cocos2d Book, Chapter 11: Isometric Tilemaps

On September 6, 2010, in Announcements, book, cocos2d, by Steffen Itterheim

Chapter 11 – Isometric Tilemaps

After Chapter 10 introduced Tiled and working with orthogonal tilemaps it’s time to step things up a notch and delve into isometric tilemaps. It starts with basic principles of isometric tilemaps and editing before going into detail on what’s different code-wise compared to orthogonal tilemaps. Obviously this has to include how to determine which isometric tile was touched and how to move a character across an isometric tilemap.

Summary of working on Chapter 10 – Working with Tilemaps

This chapter introduces you to tilemaps, what they are and what benefits and tradeoffs they provide. Without a doubt the most popular editor for tilemaps for use with cocos2d is the Tiled Map Editor. I explain how to use it over several pages before going into code and actually loading your first tilemap using cocos2d’s CCTMXTiledMap class.

Loading a tilemap is just half the story. You’ll also learn how to manipulate the tilemap layers and individual tiles, as well as scrolling the tilemap and centering the touched tile on screen. The code takes care that the tilemap is never scrolled outside its boundaries.

While working with the Object Layer feature of Tiled (CCTMXObjectGroup in cocos2d) I noticed it’ll be handy to display the rectangles on the screen. So you’ll also learn a little custom drawing using OpenGL ES respectively cocos2d’s wrapper functions in CCDrawPrimitives.


This article was brought to you by ...

I very much enjoy the learning process, the pushing of boundaries (mine and yours and that of technology), having the freedom to pursue whatever is on my mind, to boldly program what no one has programmed before, and to write about what I've learned. Help me help you by browsing the products in the Learn Cocos2D Store.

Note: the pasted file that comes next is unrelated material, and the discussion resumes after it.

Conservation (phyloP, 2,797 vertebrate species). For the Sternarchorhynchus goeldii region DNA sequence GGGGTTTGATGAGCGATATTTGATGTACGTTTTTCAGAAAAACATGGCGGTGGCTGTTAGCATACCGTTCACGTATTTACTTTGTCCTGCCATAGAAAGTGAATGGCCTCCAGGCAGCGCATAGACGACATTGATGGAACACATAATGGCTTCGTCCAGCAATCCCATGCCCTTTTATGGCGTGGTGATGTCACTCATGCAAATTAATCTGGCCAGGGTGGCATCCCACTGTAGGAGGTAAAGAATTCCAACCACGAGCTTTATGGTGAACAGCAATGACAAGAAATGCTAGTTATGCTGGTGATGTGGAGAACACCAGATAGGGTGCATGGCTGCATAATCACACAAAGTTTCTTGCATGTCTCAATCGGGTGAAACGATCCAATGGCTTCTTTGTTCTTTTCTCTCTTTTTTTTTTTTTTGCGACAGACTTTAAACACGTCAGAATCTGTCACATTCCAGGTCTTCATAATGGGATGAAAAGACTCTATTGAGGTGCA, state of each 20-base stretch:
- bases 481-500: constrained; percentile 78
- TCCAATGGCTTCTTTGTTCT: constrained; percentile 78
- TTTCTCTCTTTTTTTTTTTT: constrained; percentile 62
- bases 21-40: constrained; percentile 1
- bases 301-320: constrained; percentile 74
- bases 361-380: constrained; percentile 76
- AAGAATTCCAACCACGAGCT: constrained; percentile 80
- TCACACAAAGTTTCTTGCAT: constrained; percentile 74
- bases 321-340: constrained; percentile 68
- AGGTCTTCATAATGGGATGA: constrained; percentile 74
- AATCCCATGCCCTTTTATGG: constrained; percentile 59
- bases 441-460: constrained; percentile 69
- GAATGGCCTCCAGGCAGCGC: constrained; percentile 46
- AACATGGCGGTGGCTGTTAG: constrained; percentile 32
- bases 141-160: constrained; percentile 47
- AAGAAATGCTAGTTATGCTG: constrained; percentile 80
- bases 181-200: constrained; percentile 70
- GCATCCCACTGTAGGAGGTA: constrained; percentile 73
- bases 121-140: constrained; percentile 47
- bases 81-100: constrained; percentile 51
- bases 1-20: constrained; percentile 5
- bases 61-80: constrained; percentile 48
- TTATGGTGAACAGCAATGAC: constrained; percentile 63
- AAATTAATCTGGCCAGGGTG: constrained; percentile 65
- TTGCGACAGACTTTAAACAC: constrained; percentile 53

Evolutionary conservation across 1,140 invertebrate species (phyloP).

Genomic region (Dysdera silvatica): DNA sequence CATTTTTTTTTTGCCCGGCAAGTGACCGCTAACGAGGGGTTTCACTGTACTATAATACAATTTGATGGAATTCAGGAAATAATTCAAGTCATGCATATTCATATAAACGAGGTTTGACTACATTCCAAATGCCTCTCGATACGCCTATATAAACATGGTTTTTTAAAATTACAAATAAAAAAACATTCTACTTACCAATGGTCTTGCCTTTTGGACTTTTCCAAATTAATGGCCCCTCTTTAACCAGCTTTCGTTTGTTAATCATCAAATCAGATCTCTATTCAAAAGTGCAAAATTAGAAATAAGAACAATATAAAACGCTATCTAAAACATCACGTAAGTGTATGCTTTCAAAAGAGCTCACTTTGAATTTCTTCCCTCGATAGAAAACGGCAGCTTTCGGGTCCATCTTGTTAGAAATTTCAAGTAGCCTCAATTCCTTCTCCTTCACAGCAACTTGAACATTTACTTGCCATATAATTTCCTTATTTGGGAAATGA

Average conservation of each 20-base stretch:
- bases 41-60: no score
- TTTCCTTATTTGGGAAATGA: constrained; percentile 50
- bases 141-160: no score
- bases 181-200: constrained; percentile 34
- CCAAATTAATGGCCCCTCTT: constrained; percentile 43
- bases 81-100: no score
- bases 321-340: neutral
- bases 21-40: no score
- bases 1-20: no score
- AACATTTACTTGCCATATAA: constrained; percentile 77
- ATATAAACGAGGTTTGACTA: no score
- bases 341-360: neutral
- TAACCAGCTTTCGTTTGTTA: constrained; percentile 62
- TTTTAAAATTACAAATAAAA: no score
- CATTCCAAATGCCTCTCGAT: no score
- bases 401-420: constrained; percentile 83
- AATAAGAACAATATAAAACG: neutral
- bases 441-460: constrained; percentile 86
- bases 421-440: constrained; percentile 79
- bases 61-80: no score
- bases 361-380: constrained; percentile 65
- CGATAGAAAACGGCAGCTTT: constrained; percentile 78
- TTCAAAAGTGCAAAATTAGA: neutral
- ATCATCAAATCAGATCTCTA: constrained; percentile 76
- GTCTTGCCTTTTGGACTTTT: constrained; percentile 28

Tagged with:  

18 Responses to “cocos2d Book, Chapter 11: Isometric Tilemaps”

  1. daniele says:

    31 december…….so far. :(

    i will buy the book!

    • GamingHorror says:

      Hmmm … the goal is to have it out before Xmas. Amazon’s release date estimation may be a little off.

      • daniele says:

        yes…but amazon need at least 10 days to sent in italy, so i really hope to have it about 31 Dic.

        • GamingHorror says:

          Really? That’s awful. I get my Amazon orders within 1-2 business days if it’s available.

          You don’t happen to live on an island? :)
          I know some of the german north sea islands are exempt from Amazon’s express delivery (I guess they haven’t figured out how to do air drops directly onto your address) and generally take a couple days longer to deliver the order.

          • daniele says:

            yes, really! amazon doesn’t exist in italy. Amazon consider shipment in italy too expensive\unreliable.